Vintage Japanese ‘Takobozu’ Nakanosawa Kokeshi by Saito, Tokuju
This is traditional Nakanosawa Kokeshi of the Tsuchiyu-kei family by Saito Takuju, (1926-). His masters were Iawamoto Yoshizou and Aba Ichio. This style of Kokeshi was originally created by Iwamoto Zenkichi of the Nakanosawa Onsen. After his death, his son Yoshizou, along with other prominent craftsmen like Fukuchi, kept the Nakanosawa doll’s tradition alive.
The specific type of Kokeshi is referred to as "Tako bozu" (たこ坊主, bald boys), an octopus face with a facial expression showing humor that is representative of Iwamoto Kenichi, a street dancer, (Sutorītodansā) in the 1920s who used a cushion that had a face with large eyes painted on it. His audience was soon so taken with his dance with the pillow that they asked for a doll to be made with these special features.
This Kokeshi has a characteristically sizeable over-sized head with a small tuft of a wavy hair strand on the back which was typical of practitioners of the Zen Buddhist faith, and unique large expressive Bikkuri-me eyes, (surprised eyes) and faint reddish-to-pink blush around its eyes and an open mouth with a red tongue and the expressive Shishi-bata Lion’s nose with flared nostrils. The doll incorporates Janome black and green rings painted on the top of its head with abstract peony petals on the side with bangs. Rokoru moyo red and green bands are incorporated below the neck and lower body on the tall thin and tapering body. The painted body details large open red and black peony flowers inspired by the tattoos that the Geisha sported and exhibits all the characteristics that were painted originally on the dancer's pillow. The doll is signed by the artist on the bottom of the doll along with its title.
Condition: Excellent vintage condition and as originally made. The represented colors show no fading or discoloration with “refined and crisp” drawing/coloration on a fine wood base. Beautiful polished patina developed from age. These beguiling dolls have a special attraction to collectors because of their history and uniqueness.
See additional writings on our website related to this subject: Under our Browse and Learn section, please refer to https://mingeiarts.com/collections/nakanosowa-family for full details on the history and development of this style doll.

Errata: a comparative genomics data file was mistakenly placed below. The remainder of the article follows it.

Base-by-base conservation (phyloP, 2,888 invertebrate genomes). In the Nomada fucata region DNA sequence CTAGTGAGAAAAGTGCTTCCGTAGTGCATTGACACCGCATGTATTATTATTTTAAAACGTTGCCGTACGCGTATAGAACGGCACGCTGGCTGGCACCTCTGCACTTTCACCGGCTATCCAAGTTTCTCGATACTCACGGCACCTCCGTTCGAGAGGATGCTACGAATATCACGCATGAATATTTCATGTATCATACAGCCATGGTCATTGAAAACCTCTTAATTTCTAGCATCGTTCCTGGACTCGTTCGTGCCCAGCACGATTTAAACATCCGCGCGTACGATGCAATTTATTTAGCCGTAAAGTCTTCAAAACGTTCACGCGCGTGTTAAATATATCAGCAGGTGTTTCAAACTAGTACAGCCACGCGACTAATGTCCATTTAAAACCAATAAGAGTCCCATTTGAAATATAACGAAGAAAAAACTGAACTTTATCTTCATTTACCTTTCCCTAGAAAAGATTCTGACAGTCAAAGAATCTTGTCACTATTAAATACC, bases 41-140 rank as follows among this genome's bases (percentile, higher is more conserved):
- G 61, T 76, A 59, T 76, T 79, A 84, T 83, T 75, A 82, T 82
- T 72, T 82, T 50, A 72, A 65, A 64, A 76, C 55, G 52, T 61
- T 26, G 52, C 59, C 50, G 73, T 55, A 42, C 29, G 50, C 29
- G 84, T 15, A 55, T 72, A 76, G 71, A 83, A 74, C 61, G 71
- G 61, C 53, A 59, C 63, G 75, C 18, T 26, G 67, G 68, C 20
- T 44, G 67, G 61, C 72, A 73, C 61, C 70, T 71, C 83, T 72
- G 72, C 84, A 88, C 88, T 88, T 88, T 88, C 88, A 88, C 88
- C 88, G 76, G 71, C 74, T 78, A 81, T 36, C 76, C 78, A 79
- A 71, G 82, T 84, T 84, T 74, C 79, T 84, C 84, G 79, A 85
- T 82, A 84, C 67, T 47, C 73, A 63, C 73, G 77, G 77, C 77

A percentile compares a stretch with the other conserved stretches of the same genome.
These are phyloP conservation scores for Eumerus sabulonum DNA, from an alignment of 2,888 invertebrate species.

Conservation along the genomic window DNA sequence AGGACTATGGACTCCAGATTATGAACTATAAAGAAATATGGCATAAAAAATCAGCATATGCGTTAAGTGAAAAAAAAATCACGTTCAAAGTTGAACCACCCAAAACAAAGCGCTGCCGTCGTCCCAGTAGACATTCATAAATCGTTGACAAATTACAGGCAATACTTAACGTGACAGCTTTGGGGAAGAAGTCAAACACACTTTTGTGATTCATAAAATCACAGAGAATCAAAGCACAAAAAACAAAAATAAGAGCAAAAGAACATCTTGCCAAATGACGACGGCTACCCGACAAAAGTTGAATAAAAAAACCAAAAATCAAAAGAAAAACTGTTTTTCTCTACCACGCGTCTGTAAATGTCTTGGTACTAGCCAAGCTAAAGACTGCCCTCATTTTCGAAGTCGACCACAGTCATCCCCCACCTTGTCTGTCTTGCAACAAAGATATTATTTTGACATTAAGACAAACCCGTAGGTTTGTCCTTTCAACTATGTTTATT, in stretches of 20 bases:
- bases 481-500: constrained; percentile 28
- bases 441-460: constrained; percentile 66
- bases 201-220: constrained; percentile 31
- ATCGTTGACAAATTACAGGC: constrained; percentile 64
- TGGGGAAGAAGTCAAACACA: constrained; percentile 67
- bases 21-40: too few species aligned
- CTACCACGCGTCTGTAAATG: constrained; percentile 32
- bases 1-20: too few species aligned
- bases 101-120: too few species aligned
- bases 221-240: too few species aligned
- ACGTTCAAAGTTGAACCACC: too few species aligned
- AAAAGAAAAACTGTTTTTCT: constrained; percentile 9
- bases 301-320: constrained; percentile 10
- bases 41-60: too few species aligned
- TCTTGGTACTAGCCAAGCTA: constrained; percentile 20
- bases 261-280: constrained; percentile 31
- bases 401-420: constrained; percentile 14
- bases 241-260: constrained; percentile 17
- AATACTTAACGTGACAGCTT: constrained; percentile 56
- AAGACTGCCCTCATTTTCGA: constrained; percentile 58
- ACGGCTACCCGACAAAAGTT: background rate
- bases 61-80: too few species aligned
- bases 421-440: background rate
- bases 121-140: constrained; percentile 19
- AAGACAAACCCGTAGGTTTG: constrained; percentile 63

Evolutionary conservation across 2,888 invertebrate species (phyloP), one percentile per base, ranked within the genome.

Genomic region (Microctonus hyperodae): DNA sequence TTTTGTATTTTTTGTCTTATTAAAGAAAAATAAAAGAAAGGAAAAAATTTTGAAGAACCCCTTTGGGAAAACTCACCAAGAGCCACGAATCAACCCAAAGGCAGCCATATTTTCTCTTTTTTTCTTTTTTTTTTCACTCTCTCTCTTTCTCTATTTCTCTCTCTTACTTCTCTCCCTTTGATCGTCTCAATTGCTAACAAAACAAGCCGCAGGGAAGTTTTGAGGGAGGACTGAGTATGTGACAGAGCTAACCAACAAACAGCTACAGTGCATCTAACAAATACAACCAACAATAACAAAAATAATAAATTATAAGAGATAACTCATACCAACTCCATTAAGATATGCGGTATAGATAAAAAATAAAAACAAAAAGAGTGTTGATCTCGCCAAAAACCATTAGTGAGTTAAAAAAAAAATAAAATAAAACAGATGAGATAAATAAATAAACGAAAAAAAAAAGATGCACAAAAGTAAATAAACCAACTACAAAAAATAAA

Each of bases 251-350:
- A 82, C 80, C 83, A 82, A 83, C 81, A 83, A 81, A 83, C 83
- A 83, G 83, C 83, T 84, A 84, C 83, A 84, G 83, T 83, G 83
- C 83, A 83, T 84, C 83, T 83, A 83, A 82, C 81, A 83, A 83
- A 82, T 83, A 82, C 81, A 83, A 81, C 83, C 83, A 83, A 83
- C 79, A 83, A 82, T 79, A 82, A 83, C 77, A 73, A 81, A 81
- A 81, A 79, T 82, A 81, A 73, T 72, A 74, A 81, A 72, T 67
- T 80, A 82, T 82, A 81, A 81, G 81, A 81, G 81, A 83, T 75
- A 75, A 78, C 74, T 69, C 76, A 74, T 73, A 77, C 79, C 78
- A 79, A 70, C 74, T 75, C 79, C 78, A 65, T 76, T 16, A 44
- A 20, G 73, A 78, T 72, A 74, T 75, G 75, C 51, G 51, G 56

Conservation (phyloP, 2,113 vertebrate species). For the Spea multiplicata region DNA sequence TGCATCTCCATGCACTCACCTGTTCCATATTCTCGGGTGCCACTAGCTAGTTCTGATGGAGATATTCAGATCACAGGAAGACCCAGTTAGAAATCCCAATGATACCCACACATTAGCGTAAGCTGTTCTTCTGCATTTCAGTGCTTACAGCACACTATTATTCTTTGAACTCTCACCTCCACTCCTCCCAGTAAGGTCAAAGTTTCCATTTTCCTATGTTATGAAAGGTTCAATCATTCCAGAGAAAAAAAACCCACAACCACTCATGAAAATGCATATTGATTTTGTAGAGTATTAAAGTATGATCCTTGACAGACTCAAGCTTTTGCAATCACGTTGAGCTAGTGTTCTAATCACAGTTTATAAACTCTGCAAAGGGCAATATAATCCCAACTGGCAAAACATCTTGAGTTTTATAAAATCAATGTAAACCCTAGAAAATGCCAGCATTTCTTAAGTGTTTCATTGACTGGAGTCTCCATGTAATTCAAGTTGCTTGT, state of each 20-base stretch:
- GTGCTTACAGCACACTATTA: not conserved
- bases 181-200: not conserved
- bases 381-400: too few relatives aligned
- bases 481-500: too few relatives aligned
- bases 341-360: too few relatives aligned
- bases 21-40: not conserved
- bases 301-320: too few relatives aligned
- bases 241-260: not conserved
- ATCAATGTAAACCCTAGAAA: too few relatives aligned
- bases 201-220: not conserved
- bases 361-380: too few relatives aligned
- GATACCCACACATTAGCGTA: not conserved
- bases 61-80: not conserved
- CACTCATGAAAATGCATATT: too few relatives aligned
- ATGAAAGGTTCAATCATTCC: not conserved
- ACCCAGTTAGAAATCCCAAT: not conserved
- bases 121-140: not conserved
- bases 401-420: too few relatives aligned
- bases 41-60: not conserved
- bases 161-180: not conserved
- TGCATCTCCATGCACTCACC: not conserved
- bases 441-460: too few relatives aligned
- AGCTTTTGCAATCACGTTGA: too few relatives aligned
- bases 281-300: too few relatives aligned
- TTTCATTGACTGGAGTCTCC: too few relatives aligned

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The Nakanosawa doll is a member of the Tsuchiyu family. However, it is so obviously different from the rest of this family that it warrants its own description. This distinctively painted traditional doll was originally created by Iwamoto Zenkichi, in Nakanosawa Onsen, in the town of Inawashiro, Fukushima Prefecture. How they came to be created is a wonderful story. It is said that a street dancer named Iwamoto Kenichi and performed a fast tempo foot dance called a "Kappore" fore which which he gave dancing lessions to local geisha girls. He created a Kokeshi doll copied after a pillow that he used in this dance. The painted pillow from which his Kokeshi doll had facial features as well as painted bold flower patterns. His audience was soon so taken with his dance with the pillow that they asked for a doll to be made with these special features and nicknamed affectionately as a "Tako Bouzu" with characteristic large popping eyes and bold flower design.
Collector's note – characteristics / painting style:
In the beginning, the doll was made of papier maché. When Kenichi’s son began to produce the doll, it was made like the rest of the traditional Kokeshi, but retained the large, expressive eyes, over-sized head, and reddish to pink blush on each cheek, similar to that painted on the pillow. The dolls also had a very different nose, with flared nostrils, much like a lion’s nose (shishi-bana). They were usually painted in the style of the rest of the Tsuchiyu Kokeshi, with the Janome rings painted on their heads and Rokoru bands on the tall, thin and tapering bodies.
One of the more unique features still found on Nakanosawa dolls, however, are the large, open peonies, which people claim were originally inspired by the tattoos that the Geisha sported.
These dolls also have been given the humorous name of “Tako Bozo”, which translated means “an octopus with a monk’s shaven head”. After the death of Kenichi’s son Yoshizou, a group of craftsmen kept the making of the Nakanosawa doll alive. While considered a sub-strain of the Tsuchiyu Kokeshi, these beguiling dolls have a special attraction to collectors because of their history.
Seya Kouji, b. 1952
Kakizaki Fumiio, b.1947
Arakawa Youicihi, b. 1938
Sanbe Haruo, b. 1929
Takahashi, Takeo, Master
Seya, Juji, Master, b. 1924
Iwamoto Yoshizo, Grand Master